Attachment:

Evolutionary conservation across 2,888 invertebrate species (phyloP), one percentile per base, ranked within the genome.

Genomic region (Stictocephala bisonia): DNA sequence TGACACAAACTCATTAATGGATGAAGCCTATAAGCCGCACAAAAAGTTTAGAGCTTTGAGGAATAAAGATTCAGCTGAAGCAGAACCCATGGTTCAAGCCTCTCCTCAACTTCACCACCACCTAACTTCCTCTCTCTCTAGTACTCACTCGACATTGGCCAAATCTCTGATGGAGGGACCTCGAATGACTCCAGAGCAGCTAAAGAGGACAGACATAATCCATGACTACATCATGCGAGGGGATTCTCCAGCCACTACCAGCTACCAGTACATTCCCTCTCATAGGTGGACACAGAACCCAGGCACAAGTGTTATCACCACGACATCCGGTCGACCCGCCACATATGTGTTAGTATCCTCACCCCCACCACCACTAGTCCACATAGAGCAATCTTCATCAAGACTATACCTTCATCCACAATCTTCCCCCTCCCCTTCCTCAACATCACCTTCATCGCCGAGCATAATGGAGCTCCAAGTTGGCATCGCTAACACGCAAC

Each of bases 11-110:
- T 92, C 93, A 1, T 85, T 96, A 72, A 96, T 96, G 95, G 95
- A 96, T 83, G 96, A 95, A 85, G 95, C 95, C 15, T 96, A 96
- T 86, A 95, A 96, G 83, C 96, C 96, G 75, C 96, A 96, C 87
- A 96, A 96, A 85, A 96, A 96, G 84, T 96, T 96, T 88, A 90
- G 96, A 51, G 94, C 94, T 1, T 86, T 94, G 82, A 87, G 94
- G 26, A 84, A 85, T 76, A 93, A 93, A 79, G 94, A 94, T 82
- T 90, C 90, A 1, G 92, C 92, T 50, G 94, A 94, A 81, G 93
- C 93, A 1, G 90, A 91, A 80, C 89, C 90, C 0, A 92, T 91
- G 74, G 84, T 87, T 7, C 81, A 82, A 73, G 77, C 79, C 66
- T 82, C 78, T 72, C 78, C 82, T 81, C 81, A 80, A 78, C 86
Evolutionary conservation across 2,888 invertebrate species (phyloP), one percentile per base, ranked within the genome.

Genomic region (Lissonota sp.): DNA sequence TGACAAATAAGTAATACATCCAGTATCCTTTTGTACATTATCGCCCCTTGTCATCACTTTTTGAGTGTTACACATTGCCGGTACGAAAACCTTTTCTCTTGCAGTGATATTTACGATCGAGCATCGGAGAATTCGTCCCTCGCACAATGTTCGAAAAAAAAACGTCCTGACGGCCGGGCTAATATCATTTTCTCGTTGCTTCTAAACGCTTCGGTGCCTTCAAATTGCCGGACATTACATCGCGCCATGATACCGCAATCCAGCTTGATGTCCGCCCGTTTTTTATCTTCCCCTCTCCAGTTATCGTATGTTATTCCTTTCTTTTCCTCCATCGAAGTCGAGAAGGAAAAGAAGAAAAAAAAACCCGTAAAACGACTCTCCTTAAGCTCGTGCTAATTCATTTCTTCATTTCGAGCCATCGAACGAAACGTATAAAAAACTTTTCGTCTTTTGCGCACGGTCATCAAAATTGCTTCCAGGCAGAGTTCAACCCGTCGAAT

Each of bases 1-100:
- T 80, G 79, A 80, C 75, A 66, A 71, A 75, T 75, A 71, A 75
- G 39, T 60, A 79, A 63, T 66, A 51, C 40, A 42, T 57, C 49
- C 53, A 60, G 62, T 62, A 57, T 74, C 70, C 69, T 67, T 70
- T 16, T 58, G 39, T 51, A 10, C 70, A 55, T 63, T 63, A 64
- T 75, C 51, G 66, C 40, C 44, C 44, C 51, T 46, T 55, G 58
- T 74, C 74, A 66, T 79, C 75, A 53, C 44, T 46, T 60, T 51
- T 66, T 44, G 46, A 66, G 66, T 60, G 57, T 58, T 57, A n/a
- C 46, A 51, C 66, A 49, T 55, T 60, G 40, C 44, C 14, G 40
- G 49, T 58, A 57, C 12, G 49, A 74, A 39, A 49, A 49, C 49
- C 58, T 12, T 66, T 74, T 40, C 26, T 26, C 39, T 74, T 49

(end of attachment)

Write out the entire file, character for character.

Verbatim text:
Evolutionary conservation across 2,888 invertebrate species (phyloP), one percentile per base, ranked within the genome.

Genomic region (Stictocephala bisonia): DNA sequence TGACACAAACTCATTAATGGATGAAGCCTATAAGCCGCACAAAAAGTTTAGAGCTTTGAGGAATAAAGATTCAGCTGAAGCAGAACCCATGGTTCAAGCCTCTCCTCAACTTCACCACCACCTAACTTCCTCTCTCTCTAGTACTCACTCGACATTGGCCAAATCTCTGATGGAGGGACCTCGAATGACTCCAGAGCAGCTAAAGAGGACAGACATAATCCATGACTACATCATGCGAGGGGATTCTCCAGCCACTACCAGCTACCAGTACATTCCCTCTCATAGGTGGACACAGAACCCAGGCACAAGTGTTATCACCACGACATCCGGTCGACCCGCCACATATGTGTTAGTATCCTCACCCCCACCACCACTAGTCCACATAGAGCAATCTTCATCAAGACTATACCTTCATCCACAATCTTCCCCCTCCCCTTCCTCAACATCACCTTCATCGCCGAGCATAATGGAGCTCCAAGTTGGCATCGCTAACACGCAAC

Each of bases 11-110:
- T 92, C 93, A 1, T 85, T 96, A 72, A 96, T 96, G 95, G 95
- A 96, T 83, G 96, A 95, A 85, G 95, C 95, C 15, T 96, A 96
- T 86, A 95, A 96, G 83, C 96, C 96, G 75, C 96, A 96, C 87
- A 96, A 96, A 85, A 96, A 96, G 84, T 96, T 96, T 88, A 90
- G 96, A 51, G 94, C 94, T 1, T 86, T 94, G 82, A 87, G 94
- G 26, A 84, A 85, T 76, A 93, A 93, A 79, G 94, A 94, T 82
- T 90, C 90, A 1, G 92, C 92, T 50, G 94, A 94, A 81, G 93
- C 93, A 1, G 90, A 91, A 80, C 89, C 90, C 0, A 92, T 91
- G 74, G 84, T 87, T 7, C 81, A 82, A 73, G 77, C 79, C 66
- T 82, C 78, T 72, C 78, C 82, T 81, C 81, A 80, A 78, C 86
Evolutionary conservation across 2,888 invertebrate species (phyloP), one percentile per base, ranked within the genome.

Genomic region (Lissonota sp.): DNA sequence TGACAAATAAGTAATACATCCAGTATCCTTTTGTACATTATCGCCCCTTGTCATCACTTTTTGAGTGTTACACATTGCCGGTACGAAAACCTTTTCTCTTGCAGTGATATTTACGATCGAGCATCGGAGAATTCGTCCCTCGCACAATGTTCGAAAAAAAAACGTCCTGACGGCCGGGCTAATATCATTTTCTCGTTGCTTCTAAACGCTTCGGTGCCTTCAAATTGCCGGACATTACATCGCGCCATGATACCGCAATCCAGCTTGATGTCCGCCCGTTTTTTATCTTCCCCTCTCCAGTTATCGTATGTTATTCCTTTCTTTTCCTCCATCGAAGTCGAGAAGGAAAAGAAGAAAAAAAAACCCGTAAAACGACTCTCCTTAAGCTCGTGCTAATTCATTTCTTCATTTCGAGCCATCGAACGAAACGTATAAAAAACTTTTCGTCTTTTGCGCACGGTCATCAAAATTGCTTCCAGGCAGAGTTCAACCCGTCGAAT

Each of bases 1-100:
- T 80, G 79, A 80, C 75, A 66, A 71, A 75, T 75, A 71, A 75
- G 39, T 60, A 79, A 63, T 66, A 51, C 40, A 42, T 57, C 49
- C 53, A 60, G 62, T 62, A 57, T 74, C 70, C 69, T 67, T 70
- T 16, T 58, G 39, T 51, A 10, C 70, A 55, T 63, T 63, A 64
- T 75, C 51, G 66, C 40, C 44, C 44, C 51, T 46, T 55, G 58
- T 74, C 74, A 66, T 79, C 75, A 53, C 44, T 46, T 60, T 51
- T 66, T 44, G 46, A 66, G 66, T 60, G 57, T 58, T 57, A n/a
- C 46, A 51, C 66, A 49, T 55, T 60, G 40, C 44, C 14, G 40
- G 49, T 58, A 57, C 12, G 49, A 74, A 39, A 49, A 49, C 49
- C 58, T 12, T 66, T 74, T 40, C 26, T 26, C 39, T 74, T 49